Q: What will PE look like?

A: “When students return to campus, PE will continue but… no locker rooms. It’ll be a different sort of PE experience, but you won’t be asked to change out into PE clothes. You might double up with another PE class of some sort. If there’s two teachers that teach in this period, then one might take all the distance learning [students] or might take all the in-person learning [students]. They’re still having those discussions on how that’s going to work.”

Q: How will school reopening impact clubs and other special events through ASB, etc?

A: “ASB [is] going to start looking at how they can create activities [that] work for both our students on campus now and in distance learning. I would imagine that you’re going to start seeing an increase in clubs meeting after school, just like we have several sports teams that have been practicing for conditioning for the last couple of weeks. I think we’ll just start seeing more and more happening as we continue going forward.”

Q: Will science classes operate in-person labs for students who return to campus?

A: “They want to, [but] when they will be able to do that, I think time will tell. I don’t think we’ll start seeing that immediately, but I would [think] eventually there’s going to be some labs that will start being available. Maybe not until after school, but you’ll start seeing something like that.”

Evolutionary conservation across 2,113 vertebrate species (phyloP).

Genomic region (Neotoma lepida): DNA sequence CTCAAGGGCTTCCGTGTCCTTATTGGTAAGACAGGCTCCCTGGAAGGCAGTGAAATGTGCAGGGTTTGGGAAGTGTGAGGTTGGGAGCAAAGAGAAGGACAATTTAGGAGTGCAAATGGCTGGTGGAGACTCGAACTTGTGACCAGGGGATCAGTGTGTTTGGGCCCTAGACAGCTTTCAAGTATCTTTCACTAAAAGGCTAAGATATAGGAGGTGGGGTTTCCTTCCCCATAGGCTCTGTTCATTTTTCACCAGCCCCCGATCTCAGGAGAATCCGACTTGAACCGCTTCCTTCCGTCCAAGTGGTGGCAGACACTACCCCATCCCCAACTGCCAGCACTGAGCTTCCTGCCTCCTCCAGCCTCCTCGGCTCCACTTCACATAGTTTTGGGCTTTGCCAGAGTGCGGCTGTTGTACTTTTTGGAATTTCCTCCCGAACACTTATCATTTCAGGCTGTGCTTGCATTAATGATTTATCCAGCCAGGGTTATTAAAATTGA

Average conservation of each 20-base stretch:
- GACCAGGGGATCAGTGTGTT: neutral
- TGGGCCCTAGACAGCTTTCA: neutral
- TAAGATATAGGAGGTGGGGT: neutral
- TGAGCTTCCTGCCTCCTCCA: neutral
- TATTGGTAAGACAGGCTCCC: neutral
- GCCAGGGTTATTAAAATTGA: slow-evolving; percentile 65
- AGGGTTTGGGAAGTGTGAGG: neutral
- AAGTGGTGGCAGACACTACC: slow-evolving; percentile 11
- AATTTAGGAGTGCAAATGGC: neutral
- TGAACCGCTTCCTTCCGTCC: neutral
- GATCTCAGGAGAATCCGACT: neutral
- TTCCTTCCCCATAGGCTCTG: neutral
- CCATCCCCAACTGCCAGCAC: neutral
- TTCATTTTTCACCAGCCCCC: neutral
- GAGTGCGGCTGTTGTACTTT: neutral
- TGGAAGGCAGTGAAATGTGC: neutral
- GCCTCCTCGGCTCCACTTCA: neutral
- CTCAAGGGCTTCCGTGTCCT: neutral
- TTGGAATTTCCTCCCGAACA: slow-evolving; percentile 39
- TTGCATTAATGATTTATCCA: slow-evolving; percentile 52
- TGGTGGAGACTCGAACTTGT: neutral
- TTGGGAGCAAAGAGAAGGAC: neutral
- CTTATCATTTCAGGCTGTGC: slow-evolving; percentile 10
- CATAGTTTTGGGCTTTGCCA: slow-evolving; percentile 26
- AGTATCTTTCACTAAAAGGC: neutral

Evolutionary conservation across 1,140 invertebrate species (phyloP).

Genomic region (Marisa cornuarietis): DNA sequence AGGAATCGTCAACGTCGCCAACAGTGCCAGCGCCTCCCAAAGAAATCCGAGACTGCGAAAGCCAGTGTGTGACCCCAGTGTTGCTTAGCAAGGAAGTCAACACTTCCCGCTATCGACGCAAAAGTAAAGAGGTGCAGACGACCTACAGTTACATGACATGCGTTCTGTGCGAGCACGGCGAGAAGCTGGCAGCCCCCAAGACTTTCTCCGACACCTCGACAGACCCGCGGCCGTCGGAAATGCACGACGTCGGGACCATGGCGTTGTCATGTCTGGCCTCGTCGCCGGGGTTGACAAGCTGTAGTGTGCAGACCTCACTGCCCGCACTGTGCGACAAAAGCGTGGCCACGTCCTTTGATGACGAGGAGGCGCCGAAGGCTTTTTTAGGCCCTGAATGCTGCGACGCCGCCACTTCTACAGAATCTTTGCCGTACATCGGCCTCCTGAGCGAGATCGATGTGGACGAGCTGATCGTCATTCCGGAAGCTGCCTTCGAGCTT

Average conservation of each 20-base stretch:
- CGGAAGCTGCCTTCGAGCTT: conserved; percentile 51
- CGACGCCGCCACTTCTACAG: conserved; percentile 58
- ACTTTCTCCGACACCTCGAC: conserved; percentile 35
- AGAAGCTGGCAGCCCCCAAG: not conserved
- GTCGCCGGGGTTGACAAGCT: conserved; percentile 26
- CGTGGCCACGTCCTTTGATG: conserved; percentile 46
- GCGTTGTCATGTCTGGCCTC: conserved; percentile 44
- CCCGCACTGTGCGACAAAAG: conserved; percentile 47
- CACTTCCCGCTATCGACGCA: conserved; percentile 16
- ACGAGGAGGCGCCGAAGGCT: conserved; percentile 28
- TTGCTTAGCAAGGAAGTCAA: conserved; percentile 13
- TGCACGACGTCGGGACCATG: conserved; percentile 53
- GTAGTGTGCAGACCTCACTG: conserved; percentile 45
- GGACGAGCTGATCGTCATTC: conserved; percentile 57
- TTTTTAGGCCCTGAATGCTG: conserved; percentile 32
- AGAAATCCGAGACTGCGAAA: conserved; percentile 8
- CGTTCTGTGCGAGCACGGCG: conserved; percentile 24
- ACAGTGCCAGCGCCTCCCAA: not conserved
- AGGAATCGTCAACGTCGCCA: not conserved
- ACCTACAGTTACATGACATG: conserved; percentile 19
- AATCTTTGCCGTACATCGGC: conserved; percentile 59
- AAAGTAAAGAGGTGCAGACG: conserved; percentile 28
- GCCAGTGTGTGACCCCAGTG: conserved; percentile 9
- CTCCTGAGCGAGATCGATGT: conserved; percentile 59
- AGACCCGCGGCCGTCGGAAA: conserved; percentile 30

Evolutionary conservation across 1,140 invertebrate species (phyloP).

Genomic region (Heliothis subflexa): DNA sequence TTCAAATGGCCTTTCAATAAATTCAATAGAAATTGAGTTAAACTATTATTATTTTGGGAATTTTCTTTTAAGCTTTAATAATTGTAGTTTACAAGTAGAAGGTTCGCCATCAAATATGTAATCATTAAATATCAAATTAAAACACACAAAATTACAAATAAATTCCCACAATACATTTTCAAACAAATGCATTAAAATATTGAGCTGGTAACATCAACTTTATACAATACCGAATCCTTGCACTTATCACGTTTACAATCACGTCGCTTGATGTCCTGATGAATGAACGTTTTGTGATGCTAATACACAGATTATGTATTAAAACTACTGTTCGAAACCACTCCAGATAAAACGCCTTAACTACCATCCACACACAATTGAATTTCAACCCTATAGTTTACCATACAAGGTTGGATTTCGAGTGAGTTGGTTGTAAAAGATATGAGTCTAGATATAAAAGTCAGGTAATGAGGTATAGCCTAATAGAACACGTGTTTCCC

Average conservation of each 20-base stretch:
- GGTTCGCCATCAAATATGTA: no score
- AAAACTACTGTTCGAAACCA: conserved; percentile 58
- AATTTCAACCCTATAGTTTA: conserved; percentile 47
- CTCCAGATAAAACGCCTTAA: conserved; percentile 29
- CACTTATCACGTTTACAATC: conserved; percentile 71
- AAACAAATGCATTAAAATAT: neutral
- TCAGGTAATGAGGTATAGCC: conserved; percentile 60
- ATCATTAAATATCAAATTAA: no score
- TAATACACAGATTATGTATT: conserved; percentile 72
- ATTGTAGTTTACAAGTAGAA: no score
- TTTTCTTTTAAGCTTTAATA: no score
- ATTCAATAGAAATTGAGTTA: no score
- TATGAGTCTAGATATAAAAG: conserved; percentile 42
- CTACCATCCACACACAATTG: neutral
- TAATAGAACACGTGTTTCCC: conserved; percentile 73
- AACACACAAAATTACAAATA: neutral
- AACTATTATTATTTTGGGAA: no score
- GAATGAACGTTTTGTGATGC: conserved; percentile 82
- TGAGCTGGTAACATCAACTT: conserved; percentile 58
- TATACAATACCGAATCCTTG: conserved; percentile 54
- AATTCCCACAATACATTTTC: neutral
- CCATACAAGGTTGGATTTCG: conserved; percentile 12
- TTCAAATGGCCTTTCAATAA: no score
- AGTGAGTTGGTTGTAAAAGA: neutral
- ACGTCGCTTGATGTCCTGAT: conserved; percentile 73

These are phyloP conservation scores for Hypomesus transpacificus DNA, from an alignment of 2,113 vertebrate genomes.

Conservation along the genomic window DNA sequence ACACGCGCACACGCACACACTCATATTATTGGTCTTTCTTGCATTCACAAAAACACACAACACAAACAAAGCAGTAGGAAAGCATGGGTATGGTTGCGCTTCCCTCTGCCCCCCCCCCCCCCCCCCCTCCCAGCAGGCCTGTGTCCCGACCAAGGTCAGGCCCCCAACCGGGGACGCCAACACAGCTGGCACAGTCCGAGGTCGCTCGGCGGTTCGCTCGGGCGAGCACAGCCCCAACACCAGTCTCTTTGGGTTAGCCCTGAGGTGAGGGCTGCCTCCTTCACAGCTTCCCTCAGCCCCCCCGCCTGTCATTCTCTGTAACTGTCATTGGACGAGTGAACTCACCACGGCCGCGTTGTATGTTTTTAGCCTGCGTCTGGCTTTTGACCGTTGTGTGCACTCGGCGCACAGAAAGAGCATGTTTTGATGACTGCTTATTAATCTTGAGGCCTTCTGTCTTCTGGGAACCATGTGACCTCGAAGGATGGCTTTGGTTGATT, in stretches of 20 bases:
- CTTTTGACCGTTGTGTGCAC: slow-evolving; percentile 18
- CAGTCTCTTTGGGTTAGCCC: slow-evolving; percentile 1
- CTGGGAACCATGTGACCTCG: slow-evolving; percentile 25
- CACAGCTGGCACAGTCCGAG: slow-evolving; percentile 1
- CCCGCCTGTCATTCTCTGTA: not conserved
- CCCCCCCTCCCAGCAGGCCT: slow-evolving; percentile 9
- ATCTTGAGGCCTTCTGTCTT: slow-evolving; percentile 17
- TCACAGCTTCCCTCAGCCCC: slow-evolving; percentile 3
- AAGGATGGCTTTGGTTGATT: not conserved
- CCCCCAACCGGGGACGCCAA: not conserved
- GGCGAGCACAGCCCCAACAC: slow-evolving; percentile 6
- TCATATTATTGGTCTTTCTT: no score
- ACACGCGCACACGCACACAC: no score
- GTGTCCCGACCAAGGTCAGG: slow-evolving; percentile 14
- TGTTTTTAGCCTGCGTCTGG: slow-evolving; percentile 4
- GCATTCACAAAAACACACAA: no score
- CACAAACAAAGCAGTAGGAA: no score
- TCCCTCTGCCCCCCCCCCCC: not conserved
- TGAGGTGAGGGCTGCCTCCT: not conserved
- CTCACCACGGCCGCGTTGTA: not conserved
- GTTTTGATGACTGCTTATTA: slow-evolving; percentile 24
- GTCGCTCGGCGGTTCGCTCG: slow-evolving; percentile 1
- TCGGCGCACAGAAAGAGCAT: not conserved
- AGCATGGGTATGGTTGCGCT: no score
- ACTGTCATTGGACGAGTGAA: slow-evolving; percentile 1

Personal Safety

Q: If a student refuses to cooperate with safety guidelines set in place, for example if a student removed their mask in class, how exactly will Paly respond? 

A: “I’m sure there’ll be a reminder or a warning to put it on. But if it’s ongoing, then we’ll ask the student to return to distance learning. Again … if you’re going to want to be here, you need to agree to the three simple things that we’re going to ask you to do.”

Q: Will PPE (masks, gloves, hand sanitizer), be available to anyone on campus? How will this be distributed?

A: “For students that … need a new mask [or] they forgot one somehow, each classroom has a set of extra materials for students. So it would be available in classrooms.”

Q: If a student, teacher, or a member of their household tests positive for COVID-19, what are the procedures for those on campus?

A: “We would have to go through a whole tracing protocol to see if and when that student was on campus during the alleged positive time. And if [they were], then we would do a tracing to see where that student was in terms of class periods and [by] reviewing past seating charts for [the days] that the person was there. This is because those seating charts are going to change with each group and with each week. And then we’ll determine where that student sat and start having those conversations or notifications to the people just immediately around that person within a six-foot distance.”